Sermons are available online! Click here for the latest.

Running in Church: Finding Home

Speaker: Jake Joseph

February 16, 2020

The Rev. Jake Miles Joseph
Running in Church: Finding Home
First Church of Guilford, Connecticut
Ruth 1:1-10, 14-18

This month, our children and youth will be focusing on the Book of Ruth in Sunday School, so I decided this morning to go off lectionary to make sure that us “adults” stay at least as informed about the Bible as the kids! Let me tell you that this is hard work because the kids in Guilford are so darn smart. I can attest to this as your Confirmation teacher. You all should know that we have some really brilliant kids in this congregation who think deeply about God and theology. So, let’s get caught-up a little and see what new wisdom can break forth from the Word this morning. Are you ready for the challenge?

In Biblical tradition, there is something cool and ancient called in a Toledot—which is a Hebrew word meaning the “generations.” A Toledot is a genealogy that serves as a cosmic resume, a divine CV, an intergalactic LinkedIn Profile for a prophet. It is the way a prophet is credentialed. In tradition, a Toledot always finds a way to link the prophet all the way back to Abraham and the origins of the faith in order to be authoritative. In the ancient world, family connection conveyed authority and power. Let’s be clear, these aren’t historic or real genetic genealogies, but they are created narratives of family connection more powerful than facts. Ahhh the stories we tell ourselves. Any new prophet needed a good Toledot story—a cosmic hometown of ancestry—a good story of home. As Christians, our genealogy of faith comes through Jesus.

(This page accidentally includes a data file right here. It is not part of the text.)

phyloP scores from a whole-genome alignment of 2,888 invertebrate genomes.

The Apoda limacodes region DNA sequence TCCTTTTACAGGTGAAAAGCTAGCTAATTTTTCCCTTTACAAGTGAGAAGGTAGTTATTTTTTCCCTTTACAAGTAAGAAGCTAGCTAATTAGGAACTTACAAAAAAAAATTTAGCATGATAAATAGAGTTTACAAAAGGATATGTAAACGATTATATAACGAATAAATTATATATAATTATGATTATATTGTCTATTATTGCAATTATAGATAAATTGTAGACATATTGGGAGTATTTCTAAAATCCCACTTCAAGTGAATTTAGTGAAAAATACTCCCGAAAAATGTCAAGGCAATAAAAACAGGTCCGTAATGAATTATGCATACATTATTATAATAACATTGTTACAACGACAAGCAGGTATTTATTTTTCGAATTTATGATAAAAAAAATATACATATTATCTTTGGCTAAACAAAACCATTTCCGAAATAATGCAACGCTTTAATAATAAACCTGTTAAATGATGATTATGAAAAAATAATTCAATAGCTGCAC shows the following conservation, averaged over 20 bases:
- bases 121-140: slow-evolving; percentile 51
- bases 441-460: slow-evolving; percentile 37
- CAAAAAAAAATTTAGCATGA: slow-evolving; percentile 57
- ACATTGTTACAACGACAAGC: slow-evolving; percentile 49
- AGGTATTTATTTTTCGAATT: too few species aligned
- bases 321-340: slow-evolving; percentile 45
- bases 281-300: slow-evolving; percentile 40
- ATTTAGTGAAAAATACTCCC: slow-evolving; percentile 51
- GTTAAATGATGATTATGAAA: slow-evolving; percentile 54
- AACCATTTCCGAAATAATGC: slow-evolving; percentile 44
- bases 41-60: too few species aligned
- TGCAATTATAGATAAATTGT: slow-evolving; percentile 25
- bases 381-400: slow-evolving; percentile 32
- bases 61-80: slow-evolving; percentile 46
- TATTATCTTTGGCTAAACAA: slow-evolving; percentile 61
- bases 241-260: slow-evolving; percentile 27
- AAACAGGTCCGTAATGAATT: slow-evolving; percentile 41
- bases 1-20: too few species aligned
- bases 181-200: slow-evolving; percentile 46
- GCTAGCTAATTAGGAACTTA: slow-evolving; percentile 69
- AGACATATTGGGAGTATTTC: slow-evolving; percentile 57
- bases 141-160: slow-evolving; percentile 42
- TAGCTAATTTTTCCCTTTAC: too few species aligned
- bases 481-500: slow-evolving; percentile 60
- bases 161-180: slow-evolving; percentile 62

For this reason, the author of The Gospel of Matthew starts with a resume—with a Toledot linking Jesus to the ancients. Matthew 1: 1-6 reads: “An account of the genealogy of Jesus the Messiah, the son of David, the son of Abraham. Abraham was the father of Isaac, and Isaac the father of Jacob, and Jacob the father of Judah and his brothers, and Judah the father of Perez and Zerah by Tamar, and Perez the father of Hezron, and Hezron the father of Aram, and Aram the father of Aminadab, and Aminadab the father of Nahshon, and Nahshon the father of Salmon, and Salmon the father of Boaz by Rahab, and Boaz the father of Obed by Ruth, and Obed the father of Jesse, and Jesse the father of King David”…and so on to Jesus.